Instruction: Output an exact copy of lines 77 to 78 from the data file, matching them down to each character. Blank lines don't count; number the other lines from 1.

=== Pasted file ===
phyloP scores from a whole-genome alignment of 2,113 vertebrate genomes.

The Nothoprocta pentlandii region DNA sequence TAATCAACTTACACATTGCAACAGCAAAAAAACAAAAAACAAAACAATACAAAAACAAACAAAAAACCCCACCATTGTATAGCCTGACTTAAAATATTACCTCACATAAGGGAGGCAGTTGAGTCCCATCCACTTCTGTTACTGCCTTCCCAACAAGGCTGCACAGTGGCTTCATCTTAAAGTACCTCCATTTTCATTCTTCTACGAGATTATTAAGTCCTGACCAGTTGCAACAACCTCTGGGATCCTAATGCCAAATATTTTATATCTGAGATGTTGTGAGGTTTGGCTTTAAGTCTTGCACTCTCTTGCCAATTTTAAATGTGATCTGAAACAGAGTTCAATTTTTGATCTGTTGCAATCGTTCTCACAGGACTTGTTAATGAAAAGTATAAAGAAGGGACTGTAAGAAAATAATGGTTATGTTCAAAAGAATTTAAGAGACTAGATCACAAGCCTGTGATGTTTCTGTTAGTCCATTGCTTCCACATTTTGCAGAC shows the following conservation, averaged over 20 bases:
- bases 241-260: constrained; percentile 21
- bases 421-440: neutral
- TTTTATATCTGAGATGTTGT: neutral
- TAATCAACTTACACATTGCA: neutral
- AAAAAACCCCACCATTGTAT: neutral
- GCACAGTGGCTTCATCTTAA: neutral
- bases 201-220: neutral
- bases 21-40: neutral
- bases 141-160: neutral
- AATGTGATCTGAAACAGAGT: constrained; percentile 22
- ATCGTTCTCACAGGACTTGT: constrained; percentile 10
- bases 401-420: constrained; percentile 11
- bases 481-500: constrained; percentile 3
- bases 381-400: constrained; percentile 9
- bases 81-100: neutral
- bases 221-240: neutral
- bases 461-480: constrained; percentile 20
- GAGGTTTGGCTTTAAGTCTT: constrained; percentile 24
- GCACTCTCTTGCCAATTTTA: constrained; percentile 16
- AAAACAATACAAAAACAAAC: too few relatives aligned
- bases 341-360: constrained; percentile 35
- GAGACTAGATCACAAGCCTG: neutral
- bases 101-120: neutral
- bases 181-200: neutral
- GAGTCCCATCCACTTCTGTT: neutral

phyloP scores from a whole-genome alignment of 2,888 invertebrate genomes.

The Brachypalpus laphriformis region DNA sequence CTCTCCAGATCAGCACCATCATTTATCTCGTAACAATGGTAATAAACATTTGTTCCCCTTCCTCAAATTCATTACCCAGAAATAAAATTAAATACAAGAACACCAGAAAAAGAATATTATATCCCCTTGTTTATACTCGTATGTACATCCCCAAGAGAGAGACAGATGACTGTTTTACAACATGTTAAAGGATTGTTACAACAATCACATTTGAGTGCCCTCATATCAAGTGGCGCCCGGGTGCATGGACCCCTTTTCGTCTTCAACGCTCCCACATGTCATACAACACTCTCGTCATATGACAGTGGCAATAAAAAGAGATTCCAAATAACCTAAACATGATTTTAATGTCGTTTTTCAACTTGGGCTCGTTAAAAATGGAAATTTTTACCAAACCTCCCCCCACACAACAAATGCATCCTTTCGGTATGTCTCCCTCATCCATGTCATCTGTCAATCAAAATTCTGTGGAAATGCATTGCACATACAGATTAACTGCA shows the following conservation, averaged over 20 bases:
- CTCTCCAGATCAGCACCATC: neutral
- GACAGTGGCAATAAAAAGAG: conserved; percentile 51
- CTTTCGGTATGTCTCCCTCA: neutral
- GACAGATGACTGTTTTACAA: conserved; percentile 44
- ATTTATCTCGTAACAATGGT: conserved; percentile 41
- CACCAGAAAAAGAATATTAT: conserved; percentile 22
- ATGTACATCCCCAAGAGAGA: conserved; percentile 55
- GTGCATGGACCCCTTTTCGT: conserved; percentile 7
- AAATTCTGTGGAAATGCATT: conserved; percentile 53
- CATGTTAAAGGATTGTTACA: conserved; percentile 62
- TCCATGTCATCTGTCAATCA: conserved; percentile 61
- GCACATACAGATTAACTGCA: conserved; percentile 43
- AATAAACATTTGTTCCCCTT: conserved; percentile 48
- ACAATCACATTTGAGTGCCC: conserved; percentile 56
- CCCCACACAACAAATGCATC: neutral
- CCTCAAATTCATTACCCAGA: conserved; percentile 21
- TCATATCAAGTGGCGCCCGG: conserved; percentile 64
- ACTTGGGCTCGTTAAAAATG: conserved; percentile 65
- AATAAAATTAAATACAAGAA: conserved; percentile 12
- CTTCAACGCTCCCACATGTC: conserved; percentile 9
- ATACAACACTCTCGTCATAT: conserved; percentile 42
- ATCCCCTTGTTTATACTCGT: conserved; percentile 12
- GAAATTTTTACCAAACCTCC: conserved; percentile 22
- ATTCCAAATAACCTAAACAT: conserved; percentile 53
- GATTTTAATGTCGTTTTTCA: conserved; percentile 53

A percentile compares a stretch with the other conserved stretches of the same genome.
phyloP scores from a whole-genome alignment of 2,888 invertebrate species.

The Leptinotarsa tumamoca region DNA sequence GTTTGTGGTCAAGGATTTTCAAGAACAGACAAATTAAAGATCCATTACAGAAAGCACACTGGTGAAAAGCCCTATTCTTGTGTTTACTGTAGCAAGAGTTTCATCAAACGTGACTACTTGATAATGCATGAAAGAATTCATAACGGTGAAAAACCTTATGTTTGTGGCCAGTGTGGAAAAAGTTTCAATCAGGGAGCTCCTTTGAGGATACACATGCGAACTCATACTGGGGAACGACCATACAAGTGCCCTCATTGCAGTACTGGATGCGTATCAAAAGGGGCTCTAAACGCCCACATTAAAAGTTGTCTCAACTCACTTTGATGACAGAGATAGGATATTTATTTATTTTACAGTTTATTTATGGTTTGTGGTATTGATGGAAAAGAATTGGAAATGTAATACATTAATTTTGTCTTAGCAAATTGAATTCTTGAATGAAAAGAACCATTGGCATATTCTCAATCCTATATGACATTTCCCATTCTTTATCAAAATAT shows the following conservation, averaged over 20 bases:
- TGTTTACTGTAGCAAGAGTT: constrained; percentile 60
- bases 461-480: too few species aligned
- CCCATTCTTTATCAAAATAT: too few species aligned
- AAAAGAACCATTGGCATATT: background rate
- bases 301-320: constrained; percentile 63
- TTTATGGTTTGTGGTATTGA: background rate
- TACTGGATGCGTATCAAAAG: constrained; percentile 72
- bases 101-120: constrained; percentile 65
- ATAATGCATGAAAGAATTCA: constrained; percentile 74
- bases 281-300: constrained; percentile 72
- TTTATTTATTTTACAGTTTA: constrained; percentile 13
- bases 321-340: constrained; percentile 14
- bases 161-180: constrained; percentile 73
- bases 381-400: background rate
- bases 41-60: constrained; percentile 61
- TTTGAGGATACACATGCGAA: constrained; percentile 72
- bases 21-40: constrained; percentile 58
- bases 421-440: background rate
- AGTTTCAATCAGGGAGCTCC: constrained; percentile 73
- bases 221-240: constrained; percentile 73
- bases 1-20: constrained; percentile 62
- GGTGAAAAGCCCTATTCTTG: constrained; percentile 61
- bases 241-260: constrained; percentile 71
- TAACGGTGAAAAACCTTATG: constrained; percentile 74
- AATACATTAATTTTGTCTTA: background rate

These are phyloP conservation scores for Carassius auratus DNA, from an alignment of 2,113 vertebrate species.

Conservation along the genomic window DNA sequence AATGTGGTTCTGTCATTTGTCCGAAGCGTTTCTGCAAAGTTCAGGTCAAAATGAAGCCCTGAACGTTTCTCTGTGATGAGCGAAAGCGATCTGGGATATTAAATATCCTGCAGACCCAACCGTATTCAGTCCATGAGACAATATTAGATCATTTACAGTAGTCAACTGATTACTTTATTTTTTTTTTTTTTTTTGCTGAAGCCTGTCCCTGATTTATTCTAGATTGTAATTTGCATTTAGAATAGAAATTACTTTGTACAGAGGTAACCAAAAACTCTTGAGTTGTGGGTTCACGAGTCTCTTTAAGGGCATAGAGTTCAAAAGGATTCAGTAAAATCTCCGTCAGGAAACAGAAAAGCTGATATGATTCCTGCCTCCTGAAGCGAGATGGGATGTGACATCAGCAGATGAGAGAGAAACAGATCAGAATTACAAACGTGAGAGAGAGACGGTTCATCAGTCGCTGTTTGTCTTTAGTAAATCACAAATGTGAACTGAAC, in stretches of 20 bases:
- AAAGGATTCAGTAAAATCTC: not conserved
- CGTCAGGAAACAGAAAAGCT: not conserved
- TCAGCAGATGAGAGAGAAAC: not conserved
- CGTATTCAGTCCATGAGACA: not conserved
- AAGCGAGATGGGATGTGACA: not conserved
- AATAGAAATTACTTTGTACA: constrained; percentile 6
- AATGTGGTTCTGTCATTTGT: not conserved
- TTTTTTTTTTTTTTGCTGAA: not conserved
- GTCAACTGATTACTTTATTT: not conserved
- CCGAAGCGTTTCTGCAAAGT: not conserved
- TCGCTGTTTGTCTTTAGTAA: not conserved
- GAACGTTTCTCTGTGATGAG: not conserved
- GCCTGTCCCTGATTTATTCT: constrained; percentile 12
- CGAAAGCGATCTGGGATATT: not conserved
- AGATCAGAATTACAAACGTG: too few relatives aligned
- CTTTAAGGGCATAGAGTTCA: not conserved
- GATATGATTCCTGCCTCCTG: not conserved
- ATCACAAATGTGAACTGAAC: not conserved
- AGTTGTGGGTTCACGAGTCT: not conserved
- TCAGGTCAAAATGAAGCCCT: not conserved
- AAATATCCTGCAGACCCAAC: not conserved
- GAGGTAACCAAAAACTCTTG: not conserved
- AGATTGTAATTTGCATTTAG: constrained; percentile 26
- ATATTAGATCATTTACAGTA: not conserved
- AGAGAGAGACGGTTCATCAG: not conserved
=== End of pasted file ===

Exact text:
- bases 221-240: constrained; percentile 73
- bases 1-20: constrained; percentile 62